No, you don't get a badge. Not yours. Then again, becoming a volunteer deputy marriage commissioner in California is bound to be real popular real soon.
Same-sex marriages start in less than a week there, late on June 16th. Some of those — to my way of thinking and experience, the most fun and satisfying — will be performed by a friend or relative. I bet many SS couples will appreciate the personal aspect more than using a minister, justice of the peace or civic official.
California seems to have copied and adapted the long-standing Massachusetts designated one-day solemnizer thingummy. We've been doing it here forever, but California's implementation makes it quicker and easier. Both are a one-day/one-couple authorization to declare a pair married and legally sign the license for recording as official.
California goes us better by:
- Location. Our One Day Marriage Solemnization requires specifying at application time where the marriage will occur. It must be there. Their Deputy Commissioner of Marriage Program lets the event happen anywhere in the state.
- Frequency. Here, one-day solemnizers can only perform one marriage in a calendar year. There, one can apparently churn 'em out.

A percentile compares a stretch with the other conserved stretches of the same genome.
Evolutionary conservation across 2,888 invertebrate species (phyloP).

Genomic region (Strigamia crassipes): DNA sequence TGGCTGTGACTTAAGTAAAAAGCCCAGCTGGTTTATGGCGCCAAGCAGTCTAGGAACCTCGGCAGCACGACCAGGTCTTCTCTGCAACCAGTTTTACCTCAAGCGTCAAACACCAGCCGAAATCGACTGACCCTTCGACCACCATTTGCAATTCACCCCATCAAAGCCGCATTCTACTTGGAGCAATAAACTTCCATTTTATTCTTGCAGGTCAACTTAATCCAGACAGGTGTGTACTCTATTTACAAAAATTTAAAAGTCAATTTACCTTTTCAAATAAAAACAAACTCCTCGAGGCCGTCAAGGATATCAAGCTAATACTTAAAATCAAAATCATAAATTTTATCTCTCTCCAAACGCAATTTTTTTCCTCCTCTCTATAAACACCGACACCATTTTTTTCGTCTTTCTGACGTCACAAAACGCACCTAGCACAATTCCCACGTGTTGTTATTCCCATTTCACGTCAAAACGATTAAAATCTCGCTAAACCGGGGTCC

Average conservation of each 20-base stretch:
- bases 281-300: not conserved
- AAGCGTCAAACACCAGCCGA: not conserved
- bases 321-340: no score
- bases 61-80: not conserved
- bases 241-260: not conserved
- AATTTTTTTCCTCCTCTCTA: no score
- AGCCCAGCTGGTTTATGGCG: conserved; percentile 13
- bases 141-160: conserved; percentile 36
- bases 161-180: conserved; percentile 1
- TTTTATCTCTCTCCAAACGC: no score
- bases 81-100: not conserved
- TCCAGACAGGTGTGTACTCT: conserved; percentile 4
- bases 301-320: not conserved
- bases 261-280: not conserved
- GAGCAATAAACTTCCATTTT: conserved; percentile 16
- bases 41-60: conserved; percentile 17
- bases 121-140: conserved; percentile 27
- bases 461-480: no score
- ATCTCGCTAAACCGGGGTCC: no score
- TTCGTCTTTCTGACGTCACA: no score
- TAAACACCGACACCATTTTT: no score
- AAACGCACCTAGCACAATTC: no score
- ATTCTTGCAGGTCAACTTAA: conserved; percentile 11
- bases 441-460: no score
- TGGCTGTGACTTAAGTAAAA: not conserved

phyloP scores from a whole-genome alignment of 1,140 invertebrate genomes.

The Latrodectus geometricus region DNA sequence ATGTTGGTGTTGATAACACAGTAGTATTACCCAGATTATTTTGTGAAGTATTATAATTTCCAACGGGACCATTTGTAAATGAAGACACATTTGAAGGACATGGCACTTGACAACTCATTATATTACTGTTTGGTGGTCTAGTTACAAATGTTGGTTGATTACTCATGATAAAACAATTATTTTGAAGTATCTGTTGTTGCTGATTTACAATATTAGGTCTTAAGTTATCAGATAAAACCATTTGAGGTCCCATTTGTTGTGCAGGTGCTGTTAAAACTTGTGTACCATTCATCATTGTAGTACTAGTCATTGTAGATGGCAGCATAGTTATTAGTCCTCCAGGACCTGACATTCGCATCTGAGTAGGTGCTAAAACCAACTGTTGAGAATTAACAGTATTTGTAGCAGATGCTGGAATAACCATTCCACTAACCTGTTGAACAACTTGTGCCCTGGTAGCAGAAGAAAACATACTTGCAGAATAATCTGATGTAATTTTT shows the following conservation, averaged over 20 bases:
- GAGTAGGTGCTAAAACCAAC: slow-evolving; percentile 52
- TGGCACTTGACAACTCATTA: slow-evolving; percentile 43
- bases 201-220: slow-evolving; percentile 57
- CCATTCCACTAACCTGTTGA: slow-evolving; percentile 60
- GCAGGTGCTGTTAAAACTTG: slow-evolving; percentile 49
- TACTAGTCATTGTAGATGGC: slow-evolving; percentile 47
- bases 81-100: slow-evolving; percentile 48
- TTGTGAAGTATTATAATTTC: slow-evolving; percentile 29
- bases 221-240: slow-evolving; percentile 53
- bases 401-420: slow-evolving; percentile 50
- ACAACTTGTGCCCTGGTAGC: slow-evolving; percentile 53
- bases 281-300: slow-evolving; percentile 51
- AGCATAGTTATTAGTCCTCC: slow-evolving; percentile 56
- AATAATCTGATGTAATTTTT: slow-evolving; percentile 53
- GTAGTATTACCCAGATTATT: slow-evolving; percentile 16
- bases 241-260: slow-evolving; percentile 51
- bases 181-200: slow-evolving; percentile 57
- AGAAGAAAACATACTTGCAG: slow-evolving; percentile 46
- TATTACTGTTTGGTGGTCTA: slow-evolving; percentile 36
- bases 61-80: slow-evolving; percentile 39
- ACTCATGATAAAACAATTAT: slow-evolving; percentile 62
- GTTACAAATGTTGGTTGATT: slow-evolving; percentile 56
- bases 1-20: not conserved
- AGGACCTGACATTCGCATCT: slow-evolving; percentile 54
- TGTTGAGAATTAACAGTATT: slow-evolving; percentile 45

- Delay. It's not that they don't trust us (maybe it is), but it goes through the governor's office (don't tell anyone, but it's actually bureaucrats in the secretary of state's). They do cursory checks to avoid immigration and bigamy scams. Getting your certificate can take a week or even two. In California, you stride into the local registrar's office (if they participate), fill out the papers and get your own authorization. In contrast, El Dorado county warns of its version of delays — a 15-minute how-to instruction and if you don't make an appointment first, up to two hours at the office.
Also, theirs is slightly more expensive, typically $40. Ours is fixed at $25.
I've solemnized two marriages for long-term friends. More than more stereotypical weddings, everyone mists up or wetter. It is definitely special to have someone who already knows you and loves you do the deed.
In 2003, I solemnized a marriage for a straight couple in pre-Goodridge days. She and I had known each other for over 20 years and her beau had wanted to marry her for decades longer. Meanwhile, they had gone about life, and in and out of marriages. Four decades in the making, this was moving for all of us.
The next year, I performed the ceremony for two men, one who had gone to college with me and remained friends over the decades. He's godfather to one of my sons. We had attended their civil union in Vermont the previous year, but local with all the family, friends and coworkers, and in this case full legal marriage, is considerably more powerful.
It's a bit of a pain to get your paper. It is unquestionably worth doing so.
Tags: massmarrier, California, marriage, Massachusetts, solemization